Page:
The absence of national-level designations of Hezbollah in its entirety as a terrorist organization enables the organization to continue its “political” operations throughout much of the EU. It also complicates Europol’s work targeting Hezbollah finances, forcing the agency to distinguish between funds being channeled to the group’s so-called “military” and “political” wings. Full designations would facilitate prosecution of its members in Europe and beyond, and help to delegitimize the organization by compelling European officials—such as French President Emmanuel Macron—to cease having contact with Hezbollah representatives.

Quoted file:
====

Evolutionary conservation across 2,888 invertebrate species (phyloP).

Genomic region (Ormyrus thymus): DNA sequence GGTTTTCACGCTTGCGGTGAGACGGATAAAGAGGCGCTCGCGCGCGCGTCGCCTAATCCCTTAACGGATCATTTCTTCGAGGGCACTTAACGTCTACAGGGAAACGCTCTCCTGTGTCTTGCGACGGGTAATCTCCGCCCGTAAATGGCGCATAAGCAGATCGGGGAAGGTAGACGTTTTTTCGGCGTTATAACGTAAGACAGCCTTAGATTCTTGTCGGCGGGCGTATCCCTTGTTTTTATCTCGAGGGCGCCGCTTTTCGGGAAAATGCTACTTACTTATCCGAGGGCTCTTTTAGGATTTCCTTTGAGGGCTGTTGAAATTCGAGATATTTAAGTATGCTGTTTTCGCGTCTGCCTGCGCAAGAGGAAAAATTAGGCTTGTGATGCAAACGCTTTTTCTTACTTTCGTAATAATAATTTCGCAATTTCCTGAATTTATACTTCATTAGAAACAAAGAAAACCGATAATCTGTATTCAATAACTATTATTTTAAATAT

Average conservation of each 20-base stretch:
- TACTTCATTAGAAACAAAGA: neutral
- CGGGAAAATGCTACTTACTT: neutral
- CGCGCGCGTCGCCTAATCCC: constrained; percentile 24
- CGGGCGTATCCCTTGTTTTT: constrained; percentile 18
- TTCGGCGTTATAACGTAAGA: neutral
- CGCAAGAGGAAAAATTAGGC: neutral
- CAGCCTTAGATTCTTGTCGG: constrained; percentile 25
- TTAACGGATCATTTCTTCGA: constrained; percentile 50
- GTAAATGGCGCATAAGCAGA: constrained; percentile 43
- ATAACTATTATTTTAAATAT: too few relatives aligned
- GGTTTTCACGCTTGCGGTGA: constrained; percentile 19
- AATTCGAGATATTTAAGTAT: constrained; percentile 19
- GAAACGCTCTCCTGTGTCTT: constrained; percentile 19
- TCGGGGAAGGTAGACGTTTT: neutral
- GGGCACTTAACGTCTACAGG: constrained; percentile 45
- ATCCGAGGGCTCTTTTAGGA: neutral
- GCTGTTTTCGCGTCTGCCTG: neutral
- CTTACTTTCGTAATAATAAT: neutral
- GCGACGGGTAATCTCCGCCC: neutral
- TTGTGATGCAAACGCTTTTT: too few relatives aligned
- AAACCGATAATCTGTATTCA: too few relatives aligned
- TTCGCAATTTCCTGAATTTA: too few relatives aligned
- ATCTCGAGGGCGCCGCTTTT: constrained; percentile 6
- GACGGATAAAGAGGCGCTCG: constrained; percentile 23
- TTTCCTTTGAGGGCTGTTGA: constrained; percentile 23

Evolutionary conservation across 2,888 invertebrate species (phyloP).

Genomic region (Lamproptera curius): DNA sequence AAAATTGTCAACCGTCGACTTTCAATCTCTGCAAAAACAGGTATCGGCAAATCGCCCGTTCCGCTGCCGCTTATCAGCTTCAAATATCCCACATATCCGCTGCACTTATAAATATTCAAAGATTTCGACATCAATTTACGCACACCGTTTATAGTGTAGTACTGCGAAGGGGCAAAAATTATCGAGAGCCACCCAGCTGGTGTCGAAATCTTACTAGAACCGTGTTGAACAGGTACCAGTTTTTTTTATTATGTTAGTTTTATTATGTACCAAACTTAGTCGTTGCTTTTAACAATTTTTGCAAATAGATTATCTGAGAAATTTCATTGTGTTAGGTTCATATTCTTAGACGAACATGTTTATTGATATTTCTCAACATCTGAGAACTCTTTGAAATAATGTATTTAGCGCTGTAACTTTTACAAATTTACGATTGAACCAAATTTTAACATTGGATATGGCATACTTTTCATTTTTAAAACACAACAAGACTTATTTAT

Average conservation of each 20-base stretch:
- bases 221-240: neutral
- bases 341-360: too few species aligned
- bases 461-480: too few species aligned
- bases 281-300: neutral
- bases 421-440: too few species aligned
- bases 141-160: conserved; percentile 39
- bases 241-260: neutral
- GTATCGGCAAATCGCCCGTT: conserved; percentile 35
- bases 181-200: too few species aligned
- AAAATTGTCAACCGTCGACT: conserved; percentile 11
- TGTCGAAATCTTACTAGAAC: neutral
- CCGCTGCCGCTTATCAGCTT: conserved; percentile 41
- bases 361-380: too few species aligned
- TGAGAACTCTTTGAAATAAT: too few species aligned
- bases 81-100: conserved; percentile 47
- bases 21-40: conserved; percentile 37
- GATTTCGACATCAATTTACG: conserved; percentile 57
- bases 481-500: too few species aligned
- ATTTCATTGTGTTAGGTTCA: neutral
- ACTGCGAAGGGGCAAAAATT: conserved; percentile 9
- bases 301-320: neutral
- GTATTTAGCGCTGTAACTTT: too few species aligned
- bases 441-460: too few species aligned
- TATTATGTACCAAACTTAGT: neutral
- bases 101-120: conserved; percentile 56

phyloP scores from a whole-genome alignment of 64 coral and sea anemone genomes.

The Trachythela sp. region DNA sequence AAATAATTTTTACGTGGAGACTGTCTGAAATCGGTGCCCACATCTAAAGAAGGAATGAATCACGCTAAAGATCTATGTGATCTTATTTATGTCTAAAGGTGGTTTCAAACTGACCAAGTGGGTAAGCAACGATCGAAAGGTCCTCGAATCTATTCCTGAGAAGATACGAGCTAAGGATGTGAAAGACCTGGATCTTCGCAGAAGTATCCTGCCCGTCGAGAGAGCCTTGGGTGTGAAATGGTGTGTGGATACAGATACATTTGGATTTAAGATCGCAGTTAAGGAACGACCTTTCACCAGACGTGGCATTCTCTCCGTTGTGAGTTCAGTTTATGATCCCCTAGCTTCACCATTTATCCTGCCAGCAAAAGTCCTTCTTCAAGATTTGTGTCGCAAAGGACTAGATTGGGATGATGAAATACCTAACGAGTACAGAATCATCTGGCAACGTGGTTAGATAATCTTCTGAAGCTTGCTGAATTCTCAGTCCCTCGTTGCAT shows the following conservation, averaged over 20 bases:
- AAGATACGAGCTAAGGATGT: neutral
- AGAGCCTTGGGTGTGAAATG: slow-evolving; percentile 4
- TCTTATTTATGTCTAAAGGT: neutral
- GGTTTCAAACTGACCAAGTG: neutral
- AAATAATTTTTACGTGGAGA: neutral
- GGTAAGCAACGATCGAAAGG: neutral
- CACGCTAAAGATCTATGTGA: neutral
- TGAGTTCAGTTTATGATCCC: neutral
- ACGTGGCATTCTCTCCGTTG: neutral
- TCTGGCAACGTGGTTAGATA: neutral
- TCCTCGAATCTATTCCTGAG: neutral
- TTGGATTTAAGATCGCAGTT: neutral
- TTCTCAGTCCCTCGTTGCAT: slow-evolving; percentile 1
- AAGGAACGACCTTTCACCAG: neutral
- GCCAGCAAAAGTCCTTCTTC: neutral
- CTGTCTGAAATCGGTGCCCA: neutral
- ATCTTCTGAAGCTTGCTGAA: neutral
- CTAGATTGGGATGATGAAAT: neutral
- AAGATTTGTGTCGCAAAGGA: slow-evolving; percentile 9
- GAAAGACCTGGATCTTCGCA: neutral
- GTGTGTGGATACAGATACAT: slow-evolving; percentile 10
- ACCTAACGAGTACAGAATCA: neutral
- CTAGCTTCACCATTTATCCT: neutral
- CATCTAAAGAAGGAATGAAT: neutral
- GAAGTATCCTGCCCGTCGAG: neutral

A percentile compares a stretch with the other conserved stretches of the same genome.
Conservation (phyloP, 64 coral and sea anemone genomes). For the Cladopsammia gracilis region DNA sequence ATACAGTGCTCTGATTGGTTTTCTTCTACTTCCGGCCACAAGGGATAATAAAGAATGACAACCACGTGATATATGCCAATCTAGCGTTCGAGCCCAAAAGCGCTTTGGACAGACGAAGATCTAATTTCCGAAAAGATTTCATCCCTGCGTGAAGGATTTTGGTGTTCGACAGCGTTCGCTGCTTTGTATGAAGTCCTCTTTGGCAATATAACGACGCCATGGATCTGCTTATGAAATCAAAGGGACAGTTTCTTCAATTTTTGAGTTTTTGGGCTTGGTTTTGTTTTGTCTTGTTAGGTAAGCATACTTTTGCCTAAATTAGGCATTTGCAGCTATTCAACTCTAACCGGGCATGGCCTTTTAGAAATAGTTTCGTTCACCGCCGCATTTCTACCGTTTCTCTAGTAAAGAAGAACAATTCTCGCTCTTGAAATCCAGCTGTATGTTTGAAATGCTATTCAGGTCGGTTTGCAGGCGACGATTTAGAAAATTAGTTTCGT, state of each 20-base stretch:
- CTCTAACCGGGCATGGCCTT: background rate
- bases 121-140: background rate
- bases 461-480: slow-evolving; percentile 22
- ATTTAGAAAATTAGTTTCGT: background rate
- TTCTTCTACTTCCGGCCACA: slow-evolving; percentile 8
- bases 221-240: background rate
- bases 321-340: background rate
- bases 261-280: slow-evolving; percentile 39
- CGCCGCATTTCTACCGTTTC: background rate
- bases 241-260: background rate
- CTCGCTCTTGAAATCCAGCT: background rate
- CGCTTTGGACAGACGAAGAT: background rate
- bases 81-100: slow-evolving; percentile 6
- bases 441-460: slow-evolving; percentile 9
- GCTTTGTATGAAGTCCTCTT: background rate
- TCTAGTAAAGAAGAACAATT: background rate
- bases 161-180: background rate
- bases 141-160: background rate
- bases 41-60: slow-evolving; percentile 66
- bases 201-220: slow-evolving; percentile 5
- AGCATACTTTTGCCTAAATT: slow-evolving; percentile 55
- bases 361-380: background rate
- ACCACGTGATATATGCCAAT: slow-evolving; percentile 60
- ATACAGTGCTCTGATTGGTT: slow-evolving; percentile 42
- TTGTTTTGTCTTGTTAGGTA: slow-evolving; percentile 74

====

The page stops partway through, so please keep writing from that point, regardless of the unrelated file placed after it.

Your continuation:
If it were necessary to further convince Washington’s European partners of Hezbollah’s role in the murder, the Biden administration might consider passing on some of the intelligence regarding Ayyash’s position in Hezbollah’s assassination squad. In any event, 16 years after the Hariri assassination, the work of the tribunal is done. It is now time for those states that underwrote this titular exercise in accountability to actually hold the killers to account. Europe has long been reticent to designate all of Hezbollah as the state-capturing terrorist organization it is, so this will undoubtedly prove a heavy diplomatic lift for Washington. Still, as the tribunal concludes, it’s difficult to imagine a better time to press the issue. If the Biden administration can’t convince its European partners to act, perhaps it could persuade these states to at least direct their tribunal contributions to a cause that would better help Lebanon—such as that of the World Food Program, which (along with the World Bank) is currently feeding a considerable portion of the Lebanese population suffering, in large part, due to Hezbollah.